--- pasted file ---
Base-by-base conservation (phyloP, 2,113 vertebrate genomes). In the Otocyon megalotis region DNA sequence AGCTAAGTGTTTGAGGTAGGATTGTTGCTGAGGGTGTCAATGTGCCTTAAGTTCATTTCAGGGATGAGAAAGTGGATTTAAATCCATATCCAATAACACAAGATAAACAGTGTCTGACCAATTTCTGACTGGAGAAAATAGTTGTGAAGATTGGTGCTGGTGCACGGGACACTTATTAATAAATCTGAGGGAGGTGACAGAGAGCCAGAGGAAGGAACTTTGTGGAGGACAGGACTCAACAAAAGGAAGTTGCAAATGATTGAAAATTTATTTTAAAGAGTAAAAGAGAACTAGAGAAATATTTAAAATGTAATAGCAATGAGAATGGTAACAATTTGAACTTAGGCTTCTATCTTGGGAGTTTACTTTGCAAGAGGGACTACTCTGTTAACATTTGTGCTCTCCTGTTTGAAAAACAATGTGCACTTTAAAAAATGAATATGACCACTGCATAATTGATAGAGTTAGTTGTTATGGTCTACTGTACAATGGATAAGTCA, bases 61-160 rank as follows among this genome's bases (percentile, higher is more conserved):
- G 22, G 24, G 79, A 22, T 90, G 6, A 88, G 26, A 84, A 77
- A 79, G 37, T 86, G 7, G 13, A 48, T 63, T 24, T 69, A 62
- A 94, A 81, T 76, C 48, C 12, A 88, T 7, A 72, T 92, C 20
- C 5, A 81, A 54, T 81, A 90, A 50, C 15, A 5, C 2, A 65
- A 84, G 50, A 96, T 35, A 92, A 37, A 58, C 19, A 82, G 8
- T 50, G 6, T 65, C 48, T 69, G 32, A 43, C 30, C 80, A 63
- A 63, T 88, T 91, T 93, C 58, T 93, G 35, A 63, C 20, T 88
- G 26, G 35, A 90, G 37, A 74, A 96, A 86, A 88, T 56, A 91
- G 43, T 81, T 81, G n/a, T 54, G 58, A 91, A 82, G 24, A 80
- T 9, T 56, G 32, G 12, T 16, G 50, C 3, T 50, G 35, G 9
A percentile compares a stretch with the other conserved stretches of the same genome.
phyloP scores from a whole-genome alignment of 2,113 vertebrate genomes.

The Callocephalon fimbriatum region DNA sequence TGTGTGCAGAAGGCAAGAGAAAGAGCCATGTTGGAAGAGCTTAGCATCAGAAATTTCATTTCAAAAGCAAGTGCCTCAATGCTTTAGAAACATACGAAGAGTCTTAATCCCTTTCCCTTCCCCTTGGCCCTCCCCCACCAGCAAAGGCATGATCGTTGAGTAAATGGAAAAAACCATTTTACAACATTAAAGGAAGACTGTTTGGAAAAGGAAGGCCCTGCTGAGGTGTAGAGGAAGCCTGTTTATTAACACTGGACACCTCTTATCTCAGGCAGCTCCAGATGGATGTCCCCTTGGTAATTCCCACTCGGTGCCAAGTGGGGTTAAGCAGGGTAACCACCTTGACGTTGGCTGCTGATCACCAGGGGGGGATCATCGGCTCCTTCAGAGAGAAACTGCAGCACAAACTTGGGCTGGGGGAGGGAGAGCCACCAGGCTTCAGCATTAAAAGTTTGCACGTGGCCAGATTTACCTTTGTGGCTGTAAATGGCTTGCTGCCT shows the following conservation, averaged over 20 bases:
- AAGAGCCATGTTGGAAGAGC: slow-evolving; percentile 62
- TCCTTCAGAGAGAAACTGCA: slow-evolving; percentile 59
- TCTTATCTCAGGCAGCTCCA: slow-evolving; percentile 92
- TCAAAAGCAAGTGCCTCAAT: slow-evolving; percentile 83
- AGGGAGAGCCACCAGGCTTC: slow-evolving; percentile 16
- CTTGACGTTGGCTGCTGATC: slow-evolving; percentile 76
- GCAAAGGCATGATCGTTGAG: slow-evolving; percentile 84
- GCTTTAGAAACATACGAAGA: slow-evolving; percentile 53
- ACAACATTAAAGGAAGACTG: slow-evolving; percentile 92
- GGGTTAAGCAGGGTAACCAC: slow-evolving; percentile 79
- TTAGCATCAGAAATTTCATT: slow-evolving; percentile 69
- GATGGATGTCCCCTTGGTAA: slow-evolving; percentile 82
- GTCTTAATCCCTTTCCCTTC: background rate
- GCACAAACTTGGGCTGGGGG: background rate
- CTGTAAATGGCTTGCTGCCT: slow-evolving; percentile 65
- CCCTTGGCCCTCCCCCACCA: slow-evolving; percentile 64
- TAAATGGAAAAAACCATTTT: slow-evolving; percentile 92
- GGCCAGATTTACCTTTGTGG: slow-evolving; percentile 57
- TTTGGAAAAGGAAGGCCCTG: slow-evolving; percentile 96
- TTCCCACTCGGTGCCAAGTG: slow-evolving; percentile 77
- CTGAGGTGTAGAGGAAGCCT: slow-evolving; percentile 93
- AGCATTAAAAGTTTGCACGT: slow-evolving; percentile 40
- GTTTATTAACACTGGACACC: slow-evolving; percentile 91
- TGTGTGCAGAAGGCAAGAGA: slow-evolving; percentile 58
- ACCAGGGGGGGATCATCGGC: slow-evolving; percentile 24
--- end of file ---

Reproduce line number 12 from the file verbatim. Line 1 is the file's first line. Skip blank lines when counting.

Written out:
A percentile compares a stretch with the other conserved stretches of the same genome.